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How To Plot Your Novel- It’s Not That Hard.

By Miderno Thalizar

For many writers the thought of plotting one’s novel is abhorring. However, after writing and selling your first novel, it will become almost necessary to give the publisher some form of outline, and thus plot, for your next novel that they would be interested in possibly publishing.

However, plotting your novel doesn’t have to be a chore and in fact it can be quite fun. This is where you get to brainstorm all of the juicy ideas that have been swimming around in your head. Now is the time to finally be able to pull them all together in one cohesive story line.

Some would say that plotting one’s novel would take all the creativity out of writing it. This isn’t necessarily the case. Although writing and plotting your novel is a very personal thing, and no two writers go about this in the same fashion, you may be pleasantly surprised by the way that you have a rope to hold onto while in the sea of composition, actually furthers your creativity.

So how do you plot your novel?

One method that works well for plotting your novel is to brainstorm or mindmap. What this means is create a sentence of an idea then draw a circle around it. From this circle start coming up with other ideas that stem from this first one. Then draw a circle around the second idea for your plot. From here you can expand on the first circle or the second as you gain ideas for your plot. You can expand as much as you want, the idea here is that you will come up with many ideas to turn into plot points. They may be the main story line or they may turn into sub plots. Keep along this path until you feel you’ve got enough ideas to start building your plot.

Okay, you’ve got a bunch of great ideas for your plot. Now what?

You will want to start putting these ideas down in a logical manner. Start with plot points that will set up the rest of the story, such as prologue ideas that give a bit of back story and set up the plot for the main character.

Take a sheet of paper and start with either the prologue or chapter one. In the first line, write down the plot point idea you have. For some writers, writing just a sentence about the plot here is all that they need, while other writers have a more drawn out plot description for each chapter. Try both ways and see which works best for you.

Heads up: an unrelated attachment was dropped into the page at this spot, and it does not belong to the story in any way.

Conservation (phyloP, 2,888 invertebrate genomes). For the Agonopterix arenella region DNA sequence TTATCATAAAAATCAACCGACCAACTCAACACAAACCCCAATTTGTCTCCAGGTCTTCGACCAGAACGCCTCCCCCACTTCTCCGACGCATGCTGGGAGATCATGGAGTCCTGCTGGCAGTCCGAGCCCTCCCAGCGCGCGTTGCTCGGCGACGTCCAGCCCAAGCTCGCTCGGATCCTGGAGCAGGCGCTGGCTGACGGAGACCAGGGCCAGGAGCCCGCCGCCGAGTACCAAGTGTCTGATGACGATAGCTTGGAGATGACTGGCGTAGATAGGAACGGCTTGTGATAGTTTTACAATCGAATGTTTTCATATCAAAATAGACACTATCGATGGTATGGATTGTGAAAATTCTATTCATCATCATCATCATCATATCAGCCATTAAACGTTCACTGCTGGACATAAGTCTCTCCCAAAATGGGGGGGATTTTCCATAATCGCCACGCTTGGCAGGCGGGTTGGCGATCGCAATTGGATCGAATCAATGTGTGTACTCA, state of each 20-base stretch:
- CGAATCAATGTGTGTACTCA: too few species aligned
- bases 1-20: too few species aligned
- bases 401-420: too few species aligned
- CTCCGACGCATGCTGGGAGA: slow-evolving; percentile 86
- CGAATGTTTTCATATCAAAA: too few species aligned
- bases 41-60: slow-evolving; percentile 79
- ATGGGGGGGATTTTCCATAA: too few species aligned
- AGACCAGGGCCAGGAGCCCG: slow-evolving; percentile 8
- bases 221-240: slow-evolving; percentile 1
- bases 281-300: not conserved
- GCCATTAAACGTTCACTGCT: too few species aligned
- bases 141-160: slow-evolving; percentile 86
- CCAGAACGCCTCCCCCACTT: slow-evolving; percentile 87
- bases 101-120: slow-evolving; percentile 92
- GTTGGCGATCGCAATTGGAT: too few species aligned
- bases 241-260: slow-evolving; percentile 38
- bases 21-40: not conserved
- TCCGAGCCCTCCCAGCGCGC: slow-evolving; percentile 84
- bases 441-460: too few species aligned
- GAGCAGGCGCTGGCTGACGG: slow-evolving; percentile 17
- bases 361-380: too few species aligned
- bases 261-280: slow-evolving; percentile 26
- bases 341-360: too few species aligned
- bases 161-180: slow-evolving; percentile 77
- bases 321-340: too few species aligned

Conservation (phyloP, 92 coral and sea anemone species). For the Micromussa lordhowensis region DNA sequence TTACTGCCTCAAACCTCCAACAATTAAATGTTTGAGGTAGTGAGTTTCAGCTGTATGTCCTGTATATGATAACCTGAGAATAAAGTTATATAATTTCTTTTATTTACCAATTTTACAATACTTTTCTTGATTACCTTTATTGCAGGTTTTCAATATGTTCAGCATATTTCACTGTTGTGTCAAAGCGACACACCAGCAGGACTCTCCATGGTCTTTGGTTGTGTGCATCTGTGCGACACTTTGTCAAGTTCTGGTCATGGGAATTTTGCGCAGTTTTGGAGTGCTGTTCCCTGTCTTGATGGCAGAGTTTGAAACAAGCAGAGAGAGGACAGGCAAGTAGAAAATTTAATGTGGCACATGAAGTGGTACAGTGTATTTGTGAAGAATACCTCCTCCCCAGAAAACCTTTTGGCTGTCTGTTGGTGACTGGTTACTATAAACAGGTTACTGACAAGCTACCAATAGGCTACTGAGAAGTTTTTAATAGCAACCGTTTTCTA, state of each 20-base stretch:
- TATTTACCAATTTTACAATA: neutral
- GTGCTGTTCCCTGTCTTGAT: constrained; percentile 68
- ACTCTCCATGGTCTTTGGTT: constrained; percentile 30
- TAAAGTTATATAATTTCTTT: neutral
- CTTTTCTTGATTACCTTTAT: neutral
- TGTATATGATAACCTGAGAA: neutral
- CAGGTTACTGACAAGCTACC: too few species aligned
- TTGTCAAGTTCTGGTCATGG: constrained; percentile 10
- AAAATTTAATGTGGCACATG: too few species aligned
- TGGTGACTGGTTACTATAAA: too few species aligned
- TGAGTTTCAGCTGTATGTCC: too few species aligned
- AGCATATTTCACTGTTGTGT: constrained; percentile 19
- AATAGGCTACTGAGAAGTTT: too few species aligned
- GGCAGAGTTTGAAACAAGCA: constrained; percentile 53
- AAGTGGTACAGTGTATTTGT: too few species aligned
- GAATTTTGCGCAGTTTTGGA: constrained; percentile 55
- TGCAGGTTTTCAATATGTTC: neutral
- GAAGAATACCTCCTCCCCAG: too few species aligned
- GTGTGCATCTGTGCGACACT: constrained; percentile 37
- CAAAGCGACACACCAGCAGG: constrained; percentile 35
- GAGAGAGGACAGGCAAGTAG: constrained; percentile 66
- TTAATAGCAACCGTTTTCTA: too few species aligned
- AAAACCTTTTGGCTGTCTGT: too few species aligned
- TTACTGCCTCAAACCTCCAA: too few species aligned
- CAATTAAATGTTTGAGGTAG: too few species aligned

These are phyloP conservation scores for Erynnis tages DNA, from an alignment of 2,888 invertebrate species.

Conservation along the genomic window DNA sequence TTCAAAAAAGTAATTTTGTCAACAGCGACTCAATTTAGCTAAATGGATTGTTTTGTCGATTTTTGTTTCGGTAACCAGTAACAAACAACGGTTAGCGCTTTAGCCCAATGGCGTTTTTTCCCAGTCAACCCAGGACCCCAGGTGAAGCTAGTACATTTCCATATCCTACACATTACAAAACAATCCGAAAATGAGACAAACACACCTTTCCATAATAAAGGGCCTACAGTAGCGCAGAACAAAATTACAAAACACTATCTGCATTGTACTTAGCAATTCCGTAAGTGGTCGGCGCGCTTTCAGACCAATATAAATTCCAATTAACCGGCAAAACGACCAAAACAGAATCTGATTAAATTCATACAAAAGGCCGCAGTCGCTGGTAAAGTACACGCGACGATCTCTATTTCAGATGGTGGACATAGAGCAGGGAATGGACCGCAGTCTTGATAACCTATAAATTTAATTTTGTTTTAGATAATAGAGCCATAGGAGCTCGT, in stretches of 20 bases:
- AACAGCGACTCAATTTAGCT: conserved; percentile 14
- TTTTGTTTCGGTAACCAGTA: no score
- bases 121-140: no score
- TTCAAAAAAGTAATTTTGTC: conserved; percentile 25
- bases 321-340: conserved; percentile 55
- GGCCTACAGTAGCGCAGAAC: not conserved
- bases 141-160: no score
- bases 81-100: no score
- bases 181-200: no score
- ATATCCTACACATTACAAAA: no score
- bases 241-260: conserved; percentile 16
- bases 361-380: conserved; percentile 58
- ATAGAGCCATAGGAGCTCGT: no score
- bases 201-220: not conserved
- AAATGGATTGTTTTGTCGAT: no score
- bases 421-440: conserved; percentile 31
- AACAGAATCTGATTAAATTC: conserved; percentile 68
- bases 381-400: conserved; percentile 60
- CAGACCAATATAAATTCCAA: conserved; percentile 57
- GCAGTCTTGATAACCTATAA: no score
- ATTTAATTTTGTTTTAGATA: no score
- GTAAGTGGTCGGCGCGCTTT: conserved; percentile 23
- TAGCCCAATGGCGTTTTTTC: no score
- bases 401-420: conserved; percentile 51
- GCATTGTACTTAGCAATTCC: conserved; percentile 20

An example of a drawn out plot would consist of what the plot point is, such as: The main character must decide whether to save the girl or get away. At this point you have an idea of the set up. Now you might want to list what the scene or chapter will look like. Give a description of what the area looks like and add a few details here to add flavor. Next, give a reason as to why this is happening now. Is it to introduce a character or characters? To further the plot? To give information to the reader that they will need soon? It is essential to realize why you have this plot point in your story. If you can’t articulate exactly why this plot point is here and the purpose for it, then you may want to either scrap this plot point or rework it until it makes sense to you as to why it is in your novel.

Continue to do this for the remainder of the plots that you have developed. Work them into the outline for each chapter that you have in your book. Look at how the sub plots mesh with the main story line. Do they run parallel to each other and never cross, or does the sub plot somehow intertwine with the rest of the story? And don’t think you are limited to just one sub plot. Make as many as you want, and need, to keep the action going. Just don’t forget to tie up your sub plots before you finish your novel. No loose ends please.

One final piece of advice that I like to use is a story line. This helps me visualize the plots in my novel. I draw on a white board, although you can do this on paper as well. Draw a line. At the left hand side of the line is when the story starts and the right hand side of the line is when the story ends. Anything before the left hand side of the line is all back story and this is where I will write in a few sentences about the major back story of my novel.

I then will draw arcs somewhere along the line for my sub plots. This may start at the same spot as the beginning of the line on the left hand side- the same time the main story line starts, or it may start later along the line running to the right.

These arcs will then be labeled with a name of the sub plot that means something to me. That way I can tell where my sub plots start and end within the story.

On the main story line, I will create hash marks that intersect the main story line at various points along the line. This lets me know where in the time line of the story that a major part of the story line is going to start or end.

You don’t have to fear plotting out your novel any more than just getting the story down in the first draft. And remember, while plotting your novel may help you get the story down, don’t be ruled by your plot points and your outline. In the first draft at least, if you come up with another great idea- go with it and adjust your outline accordingly.

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